Decisions, decisions: Should I stay or should I go?

We have decided to cancel a babymoon trip because of other circumstances that can’t really be helped. (Our dear kitty cat has been sick, and we don’t really want to leave her in others’ hands for too long while we’re gone.)

My husband expressed regret, and understandably so. He noted that it was an opportunity for us to clear our heads before we have to really dive into preparing for the birth of this baby. But for myself, honestly, having a babymoon at 7 months pregnant is a bit rough. The discomfort of being so big is starting to be a daily reality.

So I suggested that the trip be less of a cancellation and more of a postponement, to sometime in the next year after the baby comes. We can take the baby, or not. He asked, “But would we really want to take a vacation without the baby?” and I responded, “I don’t know, but it might be good for us to do so, regardless.”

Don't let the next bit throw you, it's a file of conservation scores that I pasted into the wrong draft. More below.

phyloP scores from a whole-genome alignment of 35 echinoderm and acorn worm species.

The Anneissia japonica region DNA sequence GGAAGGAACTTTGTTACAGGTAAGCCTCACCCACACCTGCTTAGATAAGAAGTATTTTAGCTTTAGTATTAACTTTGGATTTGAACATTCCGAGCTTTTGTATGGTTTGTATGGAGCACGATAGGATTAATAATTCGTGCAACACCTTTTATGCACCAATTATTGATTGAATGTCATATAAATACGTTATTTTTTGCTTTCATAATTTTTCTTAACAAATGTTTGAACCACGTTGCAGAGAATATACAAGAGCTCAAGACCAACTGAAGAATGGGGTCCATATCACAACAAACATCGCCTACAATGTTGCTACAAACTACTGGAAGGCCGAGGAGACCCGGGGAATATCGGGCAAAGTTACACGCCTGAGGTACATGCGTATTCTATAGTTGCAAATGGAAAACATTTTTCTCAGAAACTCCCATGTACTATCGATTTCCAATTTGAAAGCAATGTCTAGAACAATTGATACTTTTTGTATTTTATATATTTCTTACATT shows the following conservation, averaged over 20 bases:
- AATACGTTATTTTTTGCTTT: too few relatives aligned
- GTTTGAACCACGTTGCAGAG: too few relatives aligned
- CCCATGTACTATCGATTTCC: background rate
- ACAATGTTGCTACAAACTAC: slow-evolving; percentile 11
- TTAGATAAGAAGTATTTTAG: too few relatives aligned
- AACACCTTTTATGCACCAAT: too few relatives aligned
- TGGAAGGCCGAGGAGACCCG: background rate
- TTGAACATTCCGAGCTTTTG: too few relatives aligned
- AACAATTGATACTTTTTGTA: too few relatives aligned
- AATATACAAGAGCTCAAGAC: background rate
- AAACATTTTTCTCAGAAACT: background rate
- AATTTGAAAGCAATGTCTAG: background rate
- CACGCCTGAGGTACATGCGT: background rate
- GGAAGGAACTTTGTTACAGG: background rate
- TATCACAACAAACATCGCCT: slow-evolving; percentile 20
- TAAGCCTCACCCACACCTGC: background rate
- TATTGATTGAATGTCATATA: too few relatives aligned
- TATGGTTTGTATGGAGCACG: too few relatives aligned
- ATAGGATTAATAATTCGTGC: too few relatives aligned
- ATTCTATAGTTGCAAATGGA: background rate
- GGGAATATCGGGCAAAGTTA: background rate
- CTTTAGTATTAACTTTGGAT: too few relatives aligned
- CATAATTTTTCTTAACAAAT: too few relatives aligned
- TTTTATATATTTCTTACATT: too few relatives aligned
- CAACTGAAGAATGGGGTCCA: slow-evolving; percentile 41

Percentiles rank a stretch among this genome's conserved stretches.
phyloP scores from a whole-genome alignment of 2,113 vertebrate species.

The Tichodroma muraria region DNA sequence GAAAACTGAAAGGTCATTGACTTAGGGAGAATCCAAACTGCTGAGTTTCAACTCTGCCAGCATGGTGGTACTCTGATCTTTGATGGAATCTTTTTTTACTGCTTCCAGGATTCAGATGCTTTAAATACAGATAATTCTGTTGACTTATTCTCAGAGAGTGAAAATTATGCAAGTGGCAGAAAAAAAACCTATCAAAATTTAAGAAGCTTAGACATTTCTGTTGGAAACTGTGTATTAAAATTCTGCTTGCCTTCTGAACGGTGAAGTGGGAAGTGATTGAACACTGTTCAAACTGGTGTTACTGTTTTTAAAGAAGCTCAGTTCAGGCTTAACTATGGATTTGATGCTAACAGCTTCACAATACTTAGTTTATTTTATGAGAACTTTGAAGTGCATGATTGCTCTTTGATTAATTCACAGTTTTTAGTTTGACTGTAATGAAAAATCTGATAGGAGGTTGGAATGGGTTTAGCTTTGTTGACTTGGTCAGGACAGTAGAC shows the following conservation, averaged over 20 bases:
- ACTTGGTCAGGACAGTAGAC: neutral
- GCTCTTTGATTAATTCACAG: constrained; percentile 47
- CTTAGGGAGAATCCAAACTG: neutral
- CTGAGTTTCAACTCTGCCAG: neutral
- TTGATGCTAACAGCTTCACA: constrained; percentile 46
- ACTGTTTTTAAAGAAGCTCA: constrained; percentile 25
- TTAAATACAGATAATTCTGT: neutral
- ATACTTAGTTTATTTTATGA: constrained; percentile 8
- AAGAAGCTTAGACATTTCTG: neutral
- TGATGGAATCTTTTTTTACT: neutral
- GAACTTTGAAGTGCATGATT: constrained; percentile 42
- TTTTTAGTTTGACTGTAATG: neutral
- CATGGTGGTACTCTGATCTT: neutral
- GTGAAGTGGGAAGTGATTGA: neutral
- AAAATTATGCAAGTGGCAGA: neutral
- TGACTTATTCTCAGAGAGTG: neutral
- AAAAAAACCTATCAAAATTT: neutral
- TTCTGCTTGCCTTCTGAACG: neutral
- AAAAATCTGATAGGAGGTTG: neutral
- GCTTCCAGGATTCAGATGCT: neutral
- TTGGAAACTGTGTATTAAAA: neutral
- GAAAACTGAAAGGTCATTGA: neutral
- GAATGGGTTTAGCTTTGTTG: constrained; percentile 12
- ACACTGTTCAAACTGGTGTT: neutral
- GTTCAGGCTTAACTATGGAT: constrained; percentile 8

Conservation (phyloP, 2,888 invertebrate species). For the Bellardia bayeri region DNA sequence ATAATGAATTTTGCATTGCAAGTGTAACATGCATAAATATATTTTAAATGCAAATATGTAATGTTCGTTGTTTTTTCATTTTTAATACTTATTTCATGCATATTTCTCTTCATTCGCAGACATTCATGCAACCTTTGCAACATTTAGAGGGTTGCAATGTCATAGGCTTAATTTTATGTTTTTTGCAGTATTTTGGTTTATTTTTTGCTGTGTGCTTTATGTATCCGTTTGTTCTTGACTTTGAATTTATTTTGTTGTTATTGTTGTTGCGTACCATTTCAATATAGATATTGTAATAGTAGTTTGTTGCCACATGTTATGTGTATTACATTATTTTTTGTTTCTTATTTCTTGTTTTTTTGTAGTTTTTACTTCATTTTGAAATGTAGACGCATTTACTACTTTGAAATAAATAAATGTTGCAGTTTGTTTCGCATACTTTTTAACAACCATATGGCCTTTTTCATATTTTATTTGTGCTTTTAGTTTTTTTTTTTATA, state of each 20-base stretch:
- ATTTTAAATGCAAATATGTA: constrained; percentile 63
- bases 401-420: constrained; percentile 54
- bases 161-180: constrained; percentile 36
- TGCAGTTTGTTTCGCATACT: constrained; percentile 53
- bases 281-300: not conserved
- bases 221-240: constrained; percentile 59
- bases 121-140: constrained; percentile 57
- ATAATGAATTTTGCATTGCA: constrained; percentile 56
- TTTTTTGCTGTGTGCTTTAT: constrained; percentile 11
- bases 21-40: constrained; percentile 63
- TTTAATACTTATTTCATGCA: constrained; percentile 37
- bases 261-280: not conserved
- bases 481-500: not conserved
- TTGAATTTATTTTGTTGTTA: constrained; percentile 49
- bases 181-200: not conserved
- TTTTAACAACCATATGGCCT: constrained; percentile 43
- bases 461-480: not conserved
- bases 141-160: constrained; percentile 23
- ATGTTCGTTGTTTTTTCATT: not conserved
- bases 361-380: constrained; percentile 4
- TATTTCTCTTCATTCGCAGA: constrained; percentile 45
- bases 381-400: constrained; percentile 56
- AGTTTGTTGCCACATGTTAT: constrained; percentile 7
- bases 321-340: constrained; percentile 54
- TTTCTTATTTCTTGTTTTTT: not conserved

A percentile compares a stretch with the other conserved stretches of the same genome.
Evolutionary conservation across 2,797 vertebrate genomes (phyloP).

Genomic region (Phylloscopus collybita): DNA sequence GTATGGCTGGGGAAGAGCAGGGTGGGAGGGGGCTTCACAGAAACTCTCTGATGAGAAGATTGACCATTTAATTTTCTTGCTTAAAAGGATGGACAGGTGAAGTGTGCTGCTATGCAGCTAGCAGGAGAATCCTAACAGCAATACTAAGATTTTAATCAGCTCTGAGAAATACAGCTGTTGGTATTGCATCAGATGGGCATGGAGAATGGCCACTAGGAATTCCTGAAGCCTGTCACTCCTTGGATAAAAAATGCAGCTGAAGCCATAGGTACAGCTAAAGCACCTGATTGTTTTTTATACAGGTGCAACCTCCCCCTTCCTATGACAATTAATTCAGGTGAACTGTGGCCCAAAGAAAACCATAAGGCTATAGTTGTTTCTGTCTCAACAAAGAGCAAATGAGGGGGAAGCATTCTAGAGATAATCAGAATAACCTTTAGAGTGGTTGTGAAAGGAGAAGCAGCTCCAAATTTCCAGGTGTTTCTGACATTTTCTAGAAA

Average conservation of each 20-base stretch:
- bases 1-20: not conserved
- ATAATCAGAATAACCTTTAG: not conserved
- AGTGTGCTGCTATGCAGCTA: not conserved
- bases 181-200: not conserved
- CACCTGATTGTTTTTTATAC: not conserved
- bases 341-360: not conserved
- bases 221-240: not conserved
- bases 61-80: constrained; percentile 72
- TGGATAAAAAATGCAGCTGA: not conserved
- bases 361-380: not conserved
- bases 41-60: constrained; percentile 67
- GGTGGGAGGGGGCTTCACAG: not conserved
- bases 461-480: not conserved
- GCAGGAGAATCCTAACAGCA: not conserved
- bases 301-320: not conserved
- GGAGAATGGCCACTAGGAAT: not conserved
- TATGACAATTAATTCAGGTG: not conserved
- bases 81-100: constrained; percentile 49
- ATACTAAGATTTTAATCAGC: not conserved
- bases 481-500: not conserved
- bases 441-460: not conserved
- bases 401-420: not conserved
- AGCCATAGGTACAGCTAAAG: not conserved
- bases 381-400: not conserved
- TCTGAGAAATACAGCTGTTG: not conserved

* * * * *

Kids will be a priority, no doubt. But how far of a back seat would our marriage take, or how far of a back seat should the job take? What is walking that fine line going to look like for my husband, for me?

I have NO IDEA. And few people do, right? Am I going to be a blubbering idiot, guilt-ridden and with serious separation anxiety once I have to go back to work? Or will I be so desperate to get back into the swing of things at work and leave the stress and uncertainty of Baby to someone who can handle it better than I can? (shrug) Don’t know.

But regardless of how our hearts react, there is balance to achieve with our rational sides as well. We may not want to leave the baby at home, even with someone we trust implicitly, but perhaps we should take some time away for ourselves, even in the first year. Kids benefit from their parents’ healthy and loving relationship. I may not want to work away from the baby, but who knows? Maybe I’ll be setting a good example for her. Maybe I’ll be closer to achieving true flexibility between work and home life as an executive that my mom struggled more to accomplish in the 70s and 80s.

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